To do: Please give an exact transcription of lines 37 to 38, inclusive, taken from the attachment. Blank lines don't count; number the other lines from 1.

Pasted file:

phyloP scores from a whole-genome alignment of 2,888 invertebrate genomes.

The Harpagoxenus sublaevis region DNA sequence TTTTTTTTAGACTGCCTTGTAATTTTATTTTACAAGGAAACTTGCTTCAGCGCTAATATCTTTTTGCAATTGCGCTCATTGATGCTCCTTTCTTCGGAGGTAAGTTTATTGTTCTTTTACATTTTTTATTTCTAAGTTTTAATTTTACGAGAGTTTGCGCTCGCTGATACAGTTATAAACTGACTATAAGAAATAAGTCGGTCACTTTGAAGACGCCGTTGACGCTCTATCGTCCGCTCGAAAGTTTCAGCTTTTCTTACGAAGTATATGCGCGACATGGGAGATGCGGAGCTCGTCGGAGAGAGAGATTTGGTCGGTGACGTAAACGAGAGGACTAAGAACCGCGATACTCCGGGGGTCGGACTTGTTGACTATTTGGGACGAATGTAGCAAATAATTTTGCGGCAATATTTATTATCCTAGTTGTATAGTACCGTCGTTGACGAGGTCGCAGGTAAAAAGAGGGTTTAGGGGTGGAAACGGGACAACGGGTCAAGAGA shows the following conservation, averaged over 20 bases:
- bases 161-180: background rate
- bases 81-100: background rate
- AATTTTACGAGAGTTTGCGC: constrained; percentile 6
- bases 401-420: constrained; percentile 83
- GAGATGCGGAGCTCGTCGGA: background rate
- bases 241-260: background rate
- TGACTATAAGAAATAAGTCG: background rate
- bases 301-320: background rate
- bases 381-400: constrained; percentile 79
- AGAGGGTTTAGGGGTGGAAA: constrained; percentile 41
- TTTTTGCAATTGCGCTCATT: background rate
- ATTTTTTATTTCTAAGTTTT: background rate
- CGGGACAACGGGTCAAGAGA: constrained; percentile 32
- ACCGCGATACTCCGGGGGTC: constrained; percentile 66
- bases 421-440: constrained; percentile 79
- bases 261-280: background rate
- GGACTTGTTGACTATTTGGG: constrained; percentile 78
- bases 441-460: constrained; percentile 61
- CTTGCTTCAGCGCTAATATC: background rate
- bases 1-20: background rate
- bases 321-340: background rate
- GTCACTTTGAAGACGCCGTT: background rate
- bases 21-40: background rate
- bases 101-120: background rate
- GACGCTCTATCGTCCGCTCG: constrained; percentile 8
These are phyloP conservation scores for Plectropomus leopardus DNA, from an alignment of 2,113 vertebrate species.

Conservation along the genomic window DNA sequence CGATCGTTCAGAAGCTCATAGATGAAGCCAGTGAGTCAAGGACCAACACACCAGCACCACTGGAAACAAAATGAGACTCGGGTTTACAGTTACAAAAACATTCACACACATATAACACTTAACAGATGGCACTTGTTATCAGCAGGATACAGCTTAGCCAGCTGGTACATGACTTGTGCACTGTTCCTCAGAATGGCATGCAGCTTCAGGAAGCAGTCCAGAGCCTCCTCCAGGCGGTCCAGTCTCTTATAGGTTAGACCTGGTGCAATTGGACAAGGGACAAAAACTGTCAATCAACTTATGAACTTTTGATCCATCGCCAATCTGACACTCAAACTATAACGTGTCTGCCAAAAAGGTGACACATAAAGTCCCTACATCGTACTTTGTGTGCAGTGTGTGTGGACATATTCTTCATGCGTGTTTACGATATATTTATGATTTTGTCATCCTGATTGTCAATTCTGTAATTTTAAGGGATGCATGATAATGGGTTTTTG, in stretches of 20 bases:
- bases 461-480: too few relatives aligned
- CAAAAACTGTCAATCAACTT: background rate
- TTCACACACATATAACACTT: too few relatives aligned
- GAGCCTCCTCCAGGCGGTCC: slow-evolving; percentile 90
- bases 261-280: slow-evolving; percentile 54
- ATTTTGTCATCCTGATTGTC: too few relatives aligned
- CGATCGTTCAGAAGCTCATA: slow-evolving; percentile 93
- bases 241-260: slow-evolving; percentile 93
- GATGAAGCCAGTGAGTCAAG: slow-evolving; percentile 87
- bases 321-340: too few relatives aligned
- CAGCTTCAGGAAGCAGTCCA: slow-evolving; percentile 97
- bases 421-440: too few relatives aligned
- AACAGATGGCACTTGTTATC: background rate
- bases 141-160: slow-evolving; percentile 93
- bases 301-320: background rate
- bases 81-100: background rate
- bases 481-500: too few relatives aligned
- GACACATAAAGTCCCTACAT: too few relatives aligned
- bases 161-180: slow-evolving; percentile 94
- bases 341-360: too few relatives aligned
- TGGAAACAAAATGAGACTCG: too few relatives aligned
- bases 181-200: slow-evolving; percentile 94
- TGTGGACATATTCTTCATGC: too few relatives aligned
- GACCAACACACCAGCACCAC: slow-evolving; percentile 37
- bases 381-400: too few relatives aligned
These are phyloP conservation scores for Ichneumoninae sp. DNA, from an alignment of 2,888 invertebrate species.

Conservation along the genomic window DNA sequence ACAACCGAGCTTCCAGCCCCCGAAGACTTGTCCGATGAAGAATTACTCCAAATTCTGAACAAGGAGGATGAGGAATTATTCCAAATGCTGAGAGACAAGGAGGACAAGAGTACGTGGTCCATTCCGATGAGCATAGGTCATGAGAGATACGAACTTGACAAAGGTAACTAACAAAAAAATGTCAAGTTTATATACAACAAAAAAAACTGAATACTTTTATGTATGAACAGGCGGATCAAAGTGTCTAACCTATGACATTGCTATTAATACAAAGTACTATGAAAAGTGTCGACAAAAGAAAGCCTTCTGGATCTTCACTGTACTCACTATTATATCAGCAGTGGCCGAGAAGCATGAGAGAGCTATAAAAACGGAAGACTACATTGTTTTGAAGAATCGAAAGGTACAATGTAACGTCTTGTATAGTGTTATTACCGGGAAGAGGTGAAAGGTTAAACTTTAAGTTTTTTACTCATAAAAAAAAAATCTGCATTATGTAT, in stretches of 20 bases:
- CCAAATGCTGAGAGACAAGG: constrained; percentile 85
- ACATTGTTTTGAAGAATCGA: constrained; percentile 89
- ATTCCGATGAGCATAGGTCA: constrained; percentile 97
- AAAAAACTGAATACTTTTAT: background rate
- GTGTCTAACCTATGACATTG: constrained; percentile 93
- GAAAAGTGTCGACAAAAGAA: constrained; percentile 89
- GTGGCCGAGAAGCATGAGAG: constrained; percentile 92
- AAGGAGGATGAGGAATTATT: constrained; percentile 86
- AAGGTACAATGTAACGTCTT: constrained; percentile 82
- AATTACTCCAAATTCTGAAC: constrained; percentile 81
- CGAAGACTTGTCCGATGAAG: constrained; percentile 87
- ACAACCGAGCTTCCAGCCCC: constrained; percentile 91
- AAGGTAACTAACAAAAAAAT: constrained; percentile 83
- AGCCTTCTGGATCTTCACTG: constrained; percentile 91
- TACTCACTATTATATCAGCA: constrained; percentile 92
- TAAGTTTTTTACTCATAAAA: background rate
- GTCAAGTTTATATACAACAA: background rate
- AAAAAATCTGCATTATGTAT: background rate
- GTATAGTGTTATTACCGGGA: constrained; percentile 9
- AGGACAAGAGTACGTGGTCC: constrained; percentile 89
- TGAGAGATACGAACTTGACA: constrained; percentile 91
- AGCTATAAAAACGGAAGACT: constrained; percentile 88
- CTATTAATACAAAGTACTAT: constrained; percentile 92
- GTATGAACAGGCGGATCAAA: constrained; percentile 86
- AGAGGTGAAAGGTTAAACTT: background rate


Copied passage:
- bases 241-260: slow-evolving; percentile 93
- GATGAAGCCAGTGAGTCAAG: slow-evolving; percentile 87